Melissa Sevigny

Science & Technology Reporter

Melissa grew up in Tucson, Arizona, where she fell in love with the ecology and geology of the Sonoran desert. She has a B.S. in Environmental Science from the University of Arizona and an M.FA. in Creative Writing and Environment from Iowa State University. Her first book, Mythical River, forthcoming from the University of Iowa Press, is about water issues in the Southwest. She has worked as a science communicator for NASA’s Phoenix Mars Scout Mission, the Water Resources Research Center, and the Leopold Center for Sustainable Agriculture. Melissa relocated to Flagstaff in 2015 to join KNAU’s team. She enjoys hiking, fishing and reading fantasy novels.

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Coconino National Forest

The annual Perseid meteor shower peaks next week, but start watching the skies now to see shooting stars before the full moon washes out the show. KNAU’s Melissa Sevigny reports.

Museum Fire Information Facebook page

The Museum Fire north of Flagstaff ignited in an area of forest recently thinned by the Flagstaff Watershed Protection Project, a voter-approved forest restoration initiative. Log decks and slash piles were still on the ground. As KNAU’s Melissa Sevigny reports, it’s unclear how that may have affected the fire’s behavior.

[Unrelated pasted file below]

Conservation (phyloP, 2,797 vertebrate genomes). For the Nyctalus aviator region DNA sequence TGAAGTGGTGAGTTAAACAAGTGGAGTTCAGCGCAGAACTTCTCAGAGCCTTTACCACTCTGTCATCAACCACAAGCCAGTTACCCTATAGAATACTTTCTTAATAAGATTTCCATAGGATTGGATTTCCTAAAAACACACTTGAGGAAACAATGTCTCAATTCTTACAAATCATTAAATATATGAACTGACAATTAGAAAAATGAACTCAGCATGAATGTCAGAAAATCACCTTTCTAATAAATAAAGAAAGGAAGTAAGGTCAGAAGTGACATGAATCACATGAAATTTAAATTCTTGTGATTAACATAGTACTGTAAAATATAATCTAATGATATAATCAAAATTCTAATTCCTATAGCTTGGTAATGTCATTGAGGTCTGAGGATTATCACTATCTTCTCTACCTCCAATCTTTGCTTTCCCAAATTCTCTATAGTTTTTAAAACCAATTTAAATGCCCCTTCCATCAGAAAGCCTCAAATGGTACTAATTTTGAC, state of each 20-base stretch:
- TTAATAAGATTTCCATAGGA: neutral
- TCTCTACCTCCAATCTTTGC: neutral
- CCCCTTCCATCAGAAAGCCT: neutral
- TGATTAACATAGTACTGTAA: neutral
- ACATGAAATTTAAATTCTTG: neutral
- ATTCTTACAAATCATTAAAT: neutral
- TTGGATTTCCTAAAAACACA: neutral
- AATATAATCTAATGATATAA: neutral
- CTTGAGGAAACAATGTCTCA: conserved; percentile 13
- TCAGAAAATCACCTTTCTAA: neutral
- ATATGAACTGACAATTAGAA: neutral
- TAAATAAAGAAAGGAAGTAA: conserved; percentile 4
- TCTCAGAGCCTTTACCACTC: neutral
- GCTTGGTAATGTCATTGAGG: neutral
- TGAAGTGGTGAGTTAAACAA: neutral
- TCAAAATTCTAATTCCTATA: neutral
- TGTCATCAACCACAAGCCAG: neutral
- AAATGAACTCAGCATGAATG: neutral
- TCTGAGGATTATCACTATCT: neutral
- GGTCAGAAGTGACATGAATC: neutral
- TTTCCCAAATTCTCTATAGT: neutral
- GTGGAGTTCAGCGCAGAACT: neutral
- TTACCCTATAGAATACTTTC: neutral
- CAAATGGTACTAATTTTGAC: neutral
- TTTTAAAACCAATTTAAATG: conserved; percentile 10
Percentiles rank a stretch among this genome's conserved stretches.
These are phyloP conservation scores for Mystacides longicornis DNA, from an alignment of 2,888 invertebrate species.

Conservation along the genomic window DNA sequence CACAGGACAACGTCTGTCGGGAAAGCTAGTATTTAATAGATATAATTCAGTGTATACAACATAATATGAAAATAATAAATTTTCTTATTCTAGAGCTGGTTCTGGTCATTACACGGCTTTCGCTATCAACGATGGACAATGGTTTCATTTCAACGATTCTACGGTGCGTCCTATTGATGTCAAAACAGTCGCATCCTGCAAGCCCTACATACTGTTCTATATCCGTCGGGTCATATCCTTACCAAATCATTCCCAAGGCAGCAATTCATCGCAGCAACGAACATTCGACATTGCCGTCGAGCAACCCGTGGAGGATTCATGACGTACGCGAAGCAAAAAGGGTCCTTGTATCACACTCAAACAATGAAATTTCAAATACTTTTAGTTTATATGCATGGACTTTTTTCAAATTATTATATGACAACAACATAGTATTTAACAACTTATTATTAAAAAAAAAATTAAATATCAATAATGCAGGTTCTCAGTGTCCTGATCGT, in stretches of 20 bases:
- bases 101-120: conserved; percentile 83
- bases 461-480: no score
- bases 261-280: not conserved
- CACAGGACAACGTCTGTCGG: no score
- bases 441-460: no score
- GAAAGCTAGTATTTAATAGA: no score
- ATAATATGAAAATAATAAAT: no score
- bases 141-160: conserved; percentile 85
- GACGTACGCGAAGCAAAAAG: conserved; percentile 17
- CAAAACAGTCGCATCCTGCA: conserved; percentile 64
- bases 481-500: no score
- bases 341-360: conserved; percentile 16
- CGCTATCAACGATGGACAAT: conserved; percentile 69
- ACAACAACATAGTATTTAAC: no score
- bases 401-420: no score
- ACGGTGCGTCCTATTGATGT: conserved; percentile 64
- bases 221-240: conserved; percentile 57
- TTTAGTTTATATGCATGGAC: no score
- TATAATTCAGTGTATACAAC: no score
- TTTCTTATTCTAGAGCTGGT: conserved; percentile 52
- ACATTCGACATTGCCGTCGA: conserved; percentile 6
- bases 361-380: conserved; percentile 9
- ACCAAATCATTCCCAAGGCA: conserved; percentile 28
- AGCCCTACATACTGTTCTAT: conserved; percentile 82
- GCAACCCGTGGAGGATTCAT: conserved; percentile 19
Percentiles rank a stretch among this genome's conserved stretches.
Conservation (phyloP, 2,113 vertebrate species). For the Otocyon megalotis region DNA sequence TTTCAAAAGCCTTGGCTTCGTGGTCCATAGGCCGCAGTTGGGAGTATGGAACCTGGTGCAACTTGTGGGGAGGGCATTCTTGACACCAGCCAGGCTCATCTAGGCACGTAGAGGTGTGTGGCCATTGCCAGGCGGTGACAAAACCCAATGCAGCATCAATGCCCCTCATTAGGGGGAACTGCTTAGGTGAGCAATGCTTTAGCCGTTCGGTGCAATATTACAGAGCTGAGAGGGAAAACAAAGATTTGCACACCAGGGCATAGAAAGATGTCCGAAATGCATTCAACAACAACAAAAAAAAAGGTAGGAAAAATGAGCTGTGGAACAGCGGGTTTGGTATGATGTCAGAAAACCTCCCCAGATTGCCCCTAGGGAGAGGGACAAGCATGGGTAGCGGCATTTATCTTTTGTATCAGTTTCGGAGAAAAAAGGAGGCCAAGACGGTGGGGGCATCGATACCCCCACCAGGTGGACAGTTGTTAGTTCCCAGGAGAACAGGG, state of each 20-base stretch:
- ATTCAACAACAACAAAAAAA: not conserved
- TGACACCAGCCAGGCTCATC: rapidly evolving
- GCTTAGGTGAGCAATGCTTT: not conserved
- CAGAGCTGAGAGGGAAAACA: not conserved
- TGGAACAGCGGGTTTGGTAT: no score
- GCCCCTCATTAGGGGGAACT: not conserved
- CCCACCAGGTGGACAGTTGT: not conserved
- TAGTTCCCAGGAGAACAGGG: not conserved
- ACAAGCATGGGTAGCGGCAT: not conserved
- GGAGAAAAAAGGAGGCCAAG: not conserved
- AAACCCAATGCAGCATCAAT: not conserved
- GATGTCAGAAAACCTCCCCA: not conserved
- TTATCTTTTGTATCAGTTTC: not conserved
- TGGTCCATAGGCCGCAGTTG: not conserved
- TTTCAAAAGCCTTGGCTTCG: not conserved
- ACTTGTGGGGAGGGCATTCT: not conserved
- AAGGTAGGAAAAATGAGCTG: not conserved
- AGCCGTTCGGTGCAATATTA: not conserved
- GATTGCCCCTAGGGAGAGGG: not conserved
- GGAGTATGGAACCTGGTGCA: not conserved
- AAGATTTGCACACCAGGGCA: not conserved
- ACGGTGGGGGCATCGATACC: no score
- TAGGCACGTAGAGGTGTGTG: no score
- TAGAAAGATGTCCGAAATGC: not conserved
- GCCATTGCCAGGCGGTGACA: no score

Arizona Game and Fish Department

The Arizona Game and Fish Department put radio collars on twenty mule deer near the San Francisco Peaks north of Flagstaff, to track their movements over the next three years. The data will identify wildlife corridors where deer travel from one place to another, and may eventually lead to highway projects that create safer roads for both drivers and deer. KNAU’s Melissa Sevigny spoke with biologist Jeff Gagnon about the federally funded experiment.

Melissa Sevigny

Monsoon moisture is aiding efforts to suppress the Museum Fire burning one mile north of Flagstaff. But city officials warn residents in nearby neighborhoods to prepare for flash floods. More than one hundred thousand sandbags have been distributed to affected areas. KNAU’s Melissa Sevigny reports.

Karen Malis-Clark

This week we’re celebrating the 50th anniversary of the first Apollo moon landing, and its unique connection to Northern Arizona…. If you were born before 1969, chances are you remember exactly where you were when announcement came that “the Eagle has landed.” Flagstaff resident Karen Malis Clark does. She was thirteen years old at the time and her father was literally a rocket scientist. He built an escape rocket for the Apollo astronauts to use if something went wrong during launch. In the last segment of our series this week, Karen Malis-Clark shares a bittersweet memory about her father and that time in history.